Localization Tips

Localizing the Fifth of May: One Big Ol’ Global Party

Localizing can be loosely defined as the process of adapting both textual and non-textual elements of a product or service to the needs, habits, culture, and aesthetics of various local markets. That being said, localization not only demands a great deal of linguistic and technological expertise, it also requires a proactive mindfulness of different cultural practices and customs.

Here on Simply CSOFT, as very vocal advocates of cultural awareness, we say there’s no better time like the present to head over to your nearest music festival, fly a kite, and drink a margarita! 🙂

… but before you do that, take a moment to read on a bit—it might help put that statement into perspective.

For some, today is an ordinary Thursday in early May, the day before the day before the weekend. And yet, in other parts of the world, people right now are celebrating vastly different occasions simply because of their different cultural upbringings.

In Japan and South Korea, today is a day to celebrate children with kites, parades, presents and fun excursions.

In the Netherlands, however, yesterday was the Day of Remembrance (Dodenherdenking) to honor all of those who had fought and died in WWII, whereas today is for celebrating the country’s liberation (Bevrijdingsdag) from Nazi Germany. All throughout the country, music festivals are being held.

Localizing

Thailand celebrates the crowning of their 9th king of the Chakri dynasty, King Bhumibol Adulyadej, on May 5th every year. Known as Coronation Day, this celebration lasts three days, beginning on the 3rd of May. Each day has its own specific rituals, involving scripture chants and ceremonies, and the whole shebang ends with a large feast on the last day.

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Finally, in Mexico and many parts of the U.S., people today are celebrating Cinco de Mayo. Translated as the 5th of May, this day is in commemoration of the triumphant victory the Mexican militia had over the French army in 1862. In recent times, it is mostly known as a celebration of Mexican culture and pride, observed with food, drink, song, and dance. It is also considered by some to be a larger celebration in the US than Mexico itself, observed through the mass consumption of Mexican food and margaritas.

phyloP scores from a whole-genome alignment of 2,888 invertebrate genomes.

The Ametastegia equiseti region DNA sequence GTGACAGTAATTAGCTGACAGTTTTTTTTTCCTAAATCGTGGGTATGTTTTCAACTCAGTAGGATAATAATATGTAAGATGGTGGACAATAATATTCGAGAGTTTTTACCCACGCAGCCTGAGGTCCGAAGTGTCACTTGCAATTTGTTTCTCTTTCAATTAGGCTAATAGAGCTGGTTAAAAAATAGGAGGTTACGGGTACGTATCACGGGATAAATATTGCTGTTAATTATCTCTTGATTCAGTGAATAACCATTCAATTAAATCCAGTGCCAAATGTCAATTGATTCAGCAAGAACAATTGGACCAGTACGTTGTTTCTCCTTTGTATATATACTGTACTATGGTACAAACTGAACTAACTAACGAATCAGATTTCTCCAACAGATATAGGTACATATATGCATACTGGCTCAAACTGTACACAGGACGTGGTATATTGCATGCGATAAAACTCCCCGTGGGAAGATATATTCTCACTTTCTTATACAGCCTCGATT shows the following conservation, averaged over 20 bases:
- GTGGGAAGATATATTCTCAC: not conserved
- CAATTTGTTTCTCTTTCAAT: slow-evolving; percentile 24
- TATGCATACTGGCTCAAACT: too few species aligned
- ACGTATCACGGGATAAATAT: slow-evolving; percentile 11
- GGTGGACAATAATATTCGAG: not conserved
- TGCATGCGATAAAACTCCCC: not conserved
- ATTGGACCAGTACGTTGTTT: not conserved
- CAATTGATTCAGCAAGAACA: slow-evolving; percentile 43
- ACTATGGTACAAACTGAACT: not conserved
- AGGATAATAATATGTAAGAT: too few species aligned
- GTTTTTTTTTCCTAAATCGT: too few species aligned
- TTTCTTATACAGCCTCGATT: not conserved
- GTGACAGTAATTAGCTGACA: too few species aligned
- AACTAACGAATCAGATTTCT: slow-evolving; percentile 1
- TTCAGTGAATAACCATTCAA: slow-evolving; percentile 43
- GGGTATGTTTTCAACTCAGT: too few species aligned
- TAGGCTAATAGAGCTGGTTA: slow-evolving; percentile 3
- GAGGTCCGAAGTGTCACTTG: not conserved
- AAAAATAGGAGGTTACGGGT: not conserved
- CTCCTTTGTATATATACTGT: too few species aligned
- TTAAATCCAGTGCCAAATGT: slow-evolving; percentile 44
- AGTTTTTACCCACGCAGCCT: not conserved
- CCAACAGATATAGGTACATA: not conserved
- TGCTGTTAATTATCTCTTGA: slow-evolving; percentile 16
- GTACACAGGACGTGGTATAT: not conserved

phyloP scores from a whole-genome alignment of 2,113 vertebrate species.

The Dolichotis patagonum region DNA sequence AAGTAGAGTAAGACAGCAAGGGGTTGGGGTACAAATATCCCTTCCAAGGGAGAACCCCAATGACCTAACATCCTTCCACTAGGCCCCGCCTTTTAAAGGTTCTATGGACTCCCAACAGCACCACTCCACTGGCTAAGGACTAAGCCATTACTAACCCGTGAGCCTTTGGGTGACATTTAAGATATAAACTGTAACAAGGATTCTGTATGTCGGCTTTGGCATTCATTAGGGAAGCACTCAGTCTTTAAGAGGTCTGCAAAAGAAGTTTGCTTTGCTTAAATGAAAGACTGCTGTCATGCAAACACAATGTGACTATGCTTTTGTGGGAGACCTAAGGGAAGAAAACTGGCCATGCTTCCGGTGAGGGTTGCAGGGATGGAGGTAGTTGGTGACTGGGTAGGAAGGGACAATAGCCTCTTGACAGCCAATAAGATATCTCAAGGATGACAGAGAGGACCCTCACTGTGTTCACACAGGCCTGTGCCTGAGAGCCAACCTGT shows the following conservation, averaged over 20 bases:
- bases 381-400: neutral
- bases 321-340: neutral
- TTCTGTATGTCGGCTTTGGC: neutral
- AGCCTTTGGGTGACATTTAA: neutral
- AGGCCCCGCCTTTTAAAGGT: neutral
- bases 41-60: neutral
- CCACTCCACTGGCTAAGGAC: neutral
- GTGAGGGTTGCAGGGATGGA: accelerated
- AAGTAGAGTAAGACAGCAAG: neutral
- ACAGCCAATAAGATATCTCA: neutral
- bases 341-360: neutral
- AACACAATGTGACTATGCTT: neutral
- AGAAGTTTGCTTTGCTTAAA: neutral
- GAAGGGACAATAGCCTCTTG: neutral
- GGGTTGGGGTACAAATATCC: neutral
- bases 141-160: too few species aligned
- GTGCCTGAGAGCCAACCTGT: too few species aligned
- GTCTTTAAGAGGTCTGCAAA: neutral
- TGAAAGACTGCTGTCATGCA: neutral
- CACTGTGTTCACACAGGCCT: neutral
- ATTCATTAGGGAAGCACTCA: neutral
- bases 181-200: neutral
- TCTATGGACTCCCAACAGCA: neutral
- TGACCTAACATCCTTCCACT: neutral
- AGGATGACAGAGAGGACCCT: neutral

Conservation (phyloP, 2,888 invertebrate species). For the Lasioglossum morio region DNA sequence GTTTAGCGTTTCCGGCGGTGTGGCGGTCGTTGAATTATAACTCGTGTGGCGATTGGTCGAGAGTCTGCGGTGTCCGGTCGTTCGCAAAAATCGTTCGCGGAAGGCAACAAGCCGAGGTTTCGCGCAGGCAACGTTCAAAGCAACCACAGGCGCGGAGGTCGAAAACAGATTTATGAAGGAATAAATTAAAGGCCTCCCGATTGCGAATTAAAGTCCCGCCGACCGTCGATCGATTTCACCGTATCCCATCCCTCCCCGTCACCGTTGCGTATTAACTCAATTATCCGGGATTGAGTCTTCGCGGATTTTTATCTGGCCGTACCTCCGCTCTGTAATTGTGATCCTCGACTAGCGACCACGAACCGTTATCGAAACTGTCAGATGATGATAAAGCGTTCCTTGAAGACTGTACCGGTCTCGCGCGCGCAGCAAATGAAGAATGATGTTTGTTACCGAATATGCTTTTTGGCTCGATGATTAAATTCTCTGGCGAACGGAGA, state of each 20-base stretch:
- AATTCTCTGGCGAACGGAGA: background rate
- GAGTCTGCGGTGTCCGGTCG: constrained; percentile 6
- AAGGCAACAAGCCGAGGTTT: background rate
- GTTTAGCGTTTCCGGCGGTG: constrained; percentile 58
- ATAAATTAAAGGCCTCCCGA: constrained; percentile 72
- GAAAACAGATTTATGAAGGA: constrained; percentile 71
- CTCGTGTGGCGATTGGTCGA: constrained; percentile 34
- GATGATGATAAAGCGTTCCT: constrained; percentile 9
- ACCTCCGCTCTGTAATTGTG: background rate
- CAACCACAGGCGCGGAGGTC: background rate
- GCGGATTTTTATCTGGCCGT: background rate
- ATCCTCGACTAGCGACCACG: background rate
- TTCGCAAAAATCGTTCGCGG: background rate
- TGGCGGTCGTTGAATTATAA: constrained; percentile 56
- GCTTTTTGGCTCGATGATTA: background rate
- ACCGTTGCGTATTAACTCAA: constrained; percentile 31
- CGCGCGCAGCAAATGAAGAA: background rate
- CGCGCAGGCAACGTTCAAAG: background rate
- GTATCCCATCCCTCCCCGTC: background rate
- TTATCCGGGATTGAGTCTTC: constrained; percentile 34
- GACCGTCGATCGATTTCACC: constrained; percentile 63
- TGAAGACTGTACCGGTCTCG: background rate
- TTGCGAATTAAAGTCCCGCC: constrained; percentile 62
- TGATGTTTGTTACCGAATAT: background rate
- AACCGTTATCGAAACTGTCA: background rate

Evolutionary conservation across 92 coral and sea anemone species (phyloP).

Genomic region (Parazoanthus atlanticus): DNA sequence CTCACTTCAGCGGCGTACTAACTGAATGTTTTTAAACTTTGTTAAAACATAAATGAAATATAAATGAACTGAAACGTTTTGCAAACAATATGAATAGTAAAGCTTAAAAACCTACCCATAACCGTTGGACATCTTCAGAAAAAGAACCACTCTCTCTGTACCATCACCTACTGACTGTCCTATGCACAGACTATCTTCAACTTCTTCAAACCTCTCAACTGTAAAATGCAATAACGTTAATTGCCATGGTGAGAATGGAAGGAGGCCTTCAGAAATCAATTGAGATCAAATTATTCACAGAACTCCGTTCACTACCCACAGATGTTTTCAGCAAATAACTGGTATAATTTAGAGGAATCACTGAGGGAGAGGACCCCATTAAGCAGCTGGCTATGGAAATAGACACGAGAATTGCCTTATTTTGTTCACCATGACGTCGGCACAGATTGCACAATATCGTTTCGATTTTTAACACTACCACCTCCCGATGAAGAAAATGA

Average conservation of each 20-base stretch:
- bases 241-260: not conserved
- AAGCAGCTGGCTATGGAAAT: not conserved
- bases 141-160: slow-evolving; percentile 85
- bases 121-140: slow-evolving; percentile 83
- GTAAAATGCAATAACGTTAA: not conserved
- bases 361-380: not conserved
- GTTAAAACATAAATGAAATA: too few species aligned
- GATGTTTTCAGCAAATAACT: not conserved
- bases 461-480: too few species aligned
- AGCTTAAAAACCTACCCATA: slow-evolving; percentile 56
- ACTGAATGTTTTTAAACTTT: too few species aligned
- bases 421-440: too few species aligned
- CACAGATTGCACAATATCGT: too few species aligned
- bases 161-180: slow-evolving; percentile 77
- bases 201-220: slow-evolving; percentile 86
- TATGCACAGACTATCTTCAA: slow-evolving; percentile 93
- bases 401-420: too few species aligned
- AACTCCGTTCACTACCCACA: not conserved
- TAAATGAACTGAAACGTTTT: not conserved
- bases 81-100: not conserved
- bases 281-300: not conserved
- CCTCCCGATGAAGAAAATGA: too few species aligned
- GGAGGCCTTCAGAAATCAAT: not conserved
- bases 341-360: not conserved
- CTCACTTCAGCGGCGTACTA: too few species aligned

Whatever this day brings you, we hope it’s a good one. And if we didn’t mention festivities going on in your part of the world, feel free to share below. Now go out there and get your margarita on!

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CSOFT International is a translation, localization, and globalization services provider that helps international businesses reach out to customers around the world.

3 thoughts on “Localizing the Fifth of May: One Big Ol’ Global Party

  1. @Alejandra

    Now THAT is interesting. Being from Arizona, Cinco de Mayo was always a pretty big celebration. Now I’m curious why Americans chose this day of all others to celebrate Mexican heritage. Anybody have any insight?

  2. Hi, I am mexican, “5 de mayo” it is not exactly something that makes us feel pride, this is because even though we won a battle on 5 de mayo against the french army, we lost the war against them one year after that, and we ended up with a french emperor for a while. In that day we do not do anything special, we do not celebrate with food, drinks, songs or dances, because simply there is nothing to celebrate.

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